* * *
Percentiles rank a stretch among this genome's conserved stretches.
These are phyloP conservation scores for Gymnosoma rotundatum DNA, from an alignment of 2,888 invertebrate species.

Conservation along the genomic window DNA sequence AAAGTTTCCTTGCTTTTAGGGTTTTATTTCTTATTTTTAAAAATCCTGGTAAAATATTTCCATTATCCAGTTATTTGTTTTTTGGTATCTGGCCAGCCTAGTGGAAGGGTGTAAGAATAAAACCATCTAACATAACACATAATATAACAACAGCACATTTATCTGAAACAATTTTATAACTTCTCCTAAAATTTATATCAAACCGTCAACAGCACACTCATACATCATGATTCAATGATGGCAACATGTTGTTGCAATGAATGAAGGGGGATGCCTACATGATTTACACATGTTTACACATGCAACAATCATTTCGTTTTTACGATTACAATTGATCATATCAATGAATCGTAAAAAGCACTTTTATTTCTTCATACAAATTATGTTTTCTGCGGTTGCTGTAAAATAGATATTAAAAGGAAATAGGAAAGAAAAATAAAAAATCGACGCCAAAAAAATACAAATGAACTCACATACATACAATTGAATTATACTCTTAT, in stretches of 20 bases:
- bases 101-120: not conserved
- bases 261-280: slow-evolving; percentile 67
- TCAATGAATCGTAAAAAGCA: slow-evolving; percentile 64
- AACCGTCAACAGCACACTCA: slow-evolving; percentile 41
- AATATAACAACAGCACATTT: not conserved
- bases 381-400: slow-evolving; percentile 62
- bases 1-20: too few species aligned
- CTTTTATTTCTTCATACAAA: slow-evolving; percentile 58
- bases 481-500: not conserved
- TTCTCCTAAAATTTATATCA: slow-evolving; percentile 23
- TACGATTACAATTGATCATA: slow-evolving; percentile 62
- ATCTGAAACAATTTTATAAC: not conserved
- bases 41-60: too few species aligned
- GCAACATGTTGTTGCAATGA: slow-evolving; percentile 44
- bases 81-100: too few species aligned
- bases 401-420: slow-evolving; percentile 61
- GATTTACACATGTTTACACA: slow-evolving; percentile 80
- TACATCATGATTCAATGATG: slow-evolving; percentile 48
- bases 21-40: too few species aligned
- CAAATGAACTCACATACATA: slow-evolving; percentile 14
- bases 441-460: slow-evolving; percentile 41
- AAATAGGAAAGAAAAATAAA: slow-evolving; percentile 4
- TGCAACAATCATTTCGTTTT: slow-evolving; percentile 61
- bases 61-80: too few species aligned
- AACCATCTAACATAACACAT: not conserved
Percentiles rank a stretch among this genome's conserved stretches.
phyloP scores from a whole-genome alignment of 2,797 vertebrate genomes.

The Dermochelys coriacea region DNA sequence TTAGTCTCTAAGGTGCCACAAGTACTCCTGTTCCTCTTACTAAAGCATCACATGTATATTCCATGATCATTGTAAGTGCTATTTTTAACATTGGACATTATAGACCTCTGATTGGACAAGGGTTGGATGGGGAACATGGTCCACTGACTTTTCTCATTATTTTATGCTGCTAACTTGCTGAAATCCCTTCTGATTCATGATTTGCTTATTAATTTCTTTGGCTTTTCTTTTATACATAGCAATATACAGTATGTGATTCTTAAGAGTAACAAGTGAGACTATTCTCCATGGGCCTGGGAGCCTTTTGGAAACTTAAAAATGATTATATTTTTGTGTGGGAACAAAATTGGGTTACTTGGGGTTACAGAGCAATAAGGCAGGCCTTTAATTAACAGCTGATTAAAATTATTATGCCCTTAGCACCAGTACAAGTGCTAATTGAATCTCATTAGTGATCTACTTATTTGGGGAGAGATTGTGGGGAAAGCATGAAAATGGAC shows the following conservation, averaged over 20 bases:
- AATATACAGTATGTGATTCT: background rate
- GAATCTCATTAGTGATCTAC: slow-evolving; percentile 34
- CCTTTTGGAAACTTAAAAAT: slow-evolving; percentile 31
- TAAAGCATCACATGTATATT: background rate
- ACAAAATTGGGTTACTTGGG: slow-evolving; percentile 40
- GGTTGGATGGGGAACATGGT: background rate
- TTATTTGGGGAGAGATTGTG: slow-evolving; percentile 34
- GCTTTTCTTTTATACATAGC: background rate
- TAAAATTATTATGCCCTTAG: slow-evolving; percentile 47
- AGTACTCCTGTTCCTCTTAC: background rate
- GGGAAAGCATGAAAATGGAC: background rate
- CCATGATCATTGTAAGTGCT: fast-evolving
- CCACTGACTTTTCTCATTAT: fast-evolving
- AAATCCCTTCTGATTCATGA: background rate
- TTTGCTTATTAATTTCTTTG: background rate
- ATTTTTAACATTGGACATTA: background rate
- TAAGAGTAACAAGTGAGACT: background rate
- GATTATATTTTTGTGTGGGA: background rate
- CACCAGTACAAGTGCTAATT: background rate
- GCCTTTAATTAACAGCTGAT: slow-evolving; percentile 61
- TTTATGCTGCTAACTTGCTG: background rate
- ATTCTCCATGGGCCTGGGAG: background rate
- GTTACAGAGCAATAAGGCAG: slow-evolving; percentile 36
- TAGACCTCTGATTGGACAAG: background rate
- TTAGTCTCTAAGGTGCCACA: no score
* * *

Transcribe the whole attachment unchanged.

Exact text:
Percentiles rank a stretch among this genome's conserved stretches.
These are phyloP conservation scores for Gymnosoma rotundatum DNA, from an alignment of 2,888 invertebrate species.

Conservation along the genomic window DNA sequence AAAGTTTCCTTGCTTTTAGGGTTTTATTTCTTATTTTTAAAAATCCTGGTAAAATATTTCCATTATCCAGTTATTTGTTTTTTGGTATCTGGCCAGCCTAGTGGAAGGGTGTAAGAATAAAACCATCTAACATAACACATAATATAACAACAGCACATTTATCTGAAACAATTTTATAACTTCTCCTAAAATTTATATCAAACCGTCAACAGCACACTCATACATCATGATTCAATGATGGCAACATGTTGTTGCAATGAATGAAGGGGGATGCCTACATGATTTACACATGTTTACACATGCAACAATCATTTCGTTTTTACGATTACAATTGATCATATCAATGAATCGTAAAAAGCACTTTTATTTCTTCATACAAATTATGTTTTCTGCGGTTGCTGTAAAATAGATATTAAAAGGAAATAGGAAAGAAAAATAAAAAATCGACGCCAAAAAAATACAAATGAACTCACATACATACAATTGAATTATACTCTTAT, in stretches of 20 bases:
- bases 101-120: not conserved
- bases 261-280: slow-evolving; percentile 67
- TCAATGAATCGTAAAAAGCA: slow-evolving; percentile 64
- AACCGTCAACAGCACACTCA: slow-evolving; percentile 41
- AATATAACAACAGCACATTT: not conserved
- bases 381-400: slow-evolving; percentile 62
- bases 1-20: too few species aligned
- CTTTTATTTCTTCATACAAA: slow-evolving; percentile 58
- bases 481-500: not conserved
- TTCTCCTAAAATTTATATCA: slow-evolving; percentile 23
- TACGATTACAATTGATCATA: slow-evolving; percentile 62
- ATCTGAAACAATTTTATAAC: not conserved
- bases 41-60: too few species aligned
- GCAACATGTTGTTGCAATGA: slow-evolving; percentile 44
- bases 81-100: too few species aligned
- bases 401-420: slow-evolving; percentile 61
- GATTTACACATGTTTACACA: slow-evolving; percentile 80
- TACATCATGATTCAATGATG: slow-evolving; percentile 48
- bases 21-40: too few species aligned
- CAAATGAACTCACATACATA: slow-evolving; percentile 14
- bases 441-460: slow-evolving; percentile 41
- AAATAGGAAAGAAAAATAAA: slow-evolving; percentile 4
- TGCAACAATCATTTCGTTTT: slow-evolving; percentile 61
- bases 61-80: too few species aligned
- AACCATCTAACATAACACAT: not conserved
Percentiles rank a stretch among this genome's conserved stretches.
phyloP scores from a whole-genome alignment of 2,797 vertebrate genomes.

The Dermochelys coriacea region DNA sequence TTAGTCTCTAAGGTGCCACAAGTACTCCTGTTCCTCTTACTAAAGCATCACATGTATATTCCATGATCATTGTAAGTGCTATTTTTAACATTGGACATTATAGACCTCTGATTGGACAAGGGTTGGATGGGGAACATGGTCCACTGACTTTTCTCATTATTTTATGCTGCTAACTTGCTGAAATCCCTTCTGATTCATGATTTGCTTATTAATTTCTTTGGCTTTTCTTTTATACATAGCAATATACAGTATGTGATTCTTAAGAGTAACAAGTGAGACTATTCTCCATGGGCCTGGGAGCCTTTTGGAAACTTAAAAATGATTATATTTTTGTGTGGGAACAAAATTGGGTTACTTGGGGTTACAGAGCAATAAGGCAGGCCTTTAATTAACAGCTGATTAAAATTATTATGCCCTTAGCACCAGTACAAGTGCTAATTGAATCTCATTAGTGATCTACTTATTTGGGGAGAGATTGTGGGGAAAGCATGAAAATGGAC shows the following conservation, averaged over 20 bases:
- AATATACAGTATGTGATTCT: background rate
- GAATCTCATTAGTGATCTAC: slow-evolving; percentile 34
- CCTTTTGGAAACTTAAAAAT: slow-evolving; percentile 31
- TAAAGCATCACATGTATATT: background rate
- ACAAAATTGGGTTACTTGGG: slow-evolving; percentile 40
- GGTTGGATGGGGAACATGGT: background rate
- TTATTTGGGGAGAGATTGTG: slow-evolving; percentile 34
- GCTTTTCTTTTATACATAGC: background rate
- TAAAATTATTATGCCCTTAG: slow-evolving; percentile 47
- AGTACTCCTGTTCCTCTTAC: background rate
- GGGAAAGCATGAAAATGGAC: background rate
- CCATGATCATTGTAAGTGCT: fast-evolving
- CCACTGACTTTTCTCATTAT: fast-evolving
- AAATCCCTTCTGATTCATGA: background rate
- TTTGCTTATTAATTTCTTTG: background rate
- ATTTTTAACATTGGACATTA: background rate
- TAAGAGTAACAAGTGAGACT: background rate
- GATTATATTTTTGTGTGGGA: background rate
- CACCAGTACAAGTGCTAATT: background rate
- GCCTTTAATTAACAGCTGAT: slow-evolving; percentile 61
- TTTATGCTGCTAACTTGCTG: background rate
- ATTCTCCATGGGCCTGGGAG: background rate
- GTTACAGAGCAATAAGGCAG: slow-evolving; percentile 36
- TAGACCTCTGATTGGACAAG: background rate
- TTAGTCTCTAAGGTGCCACA: no score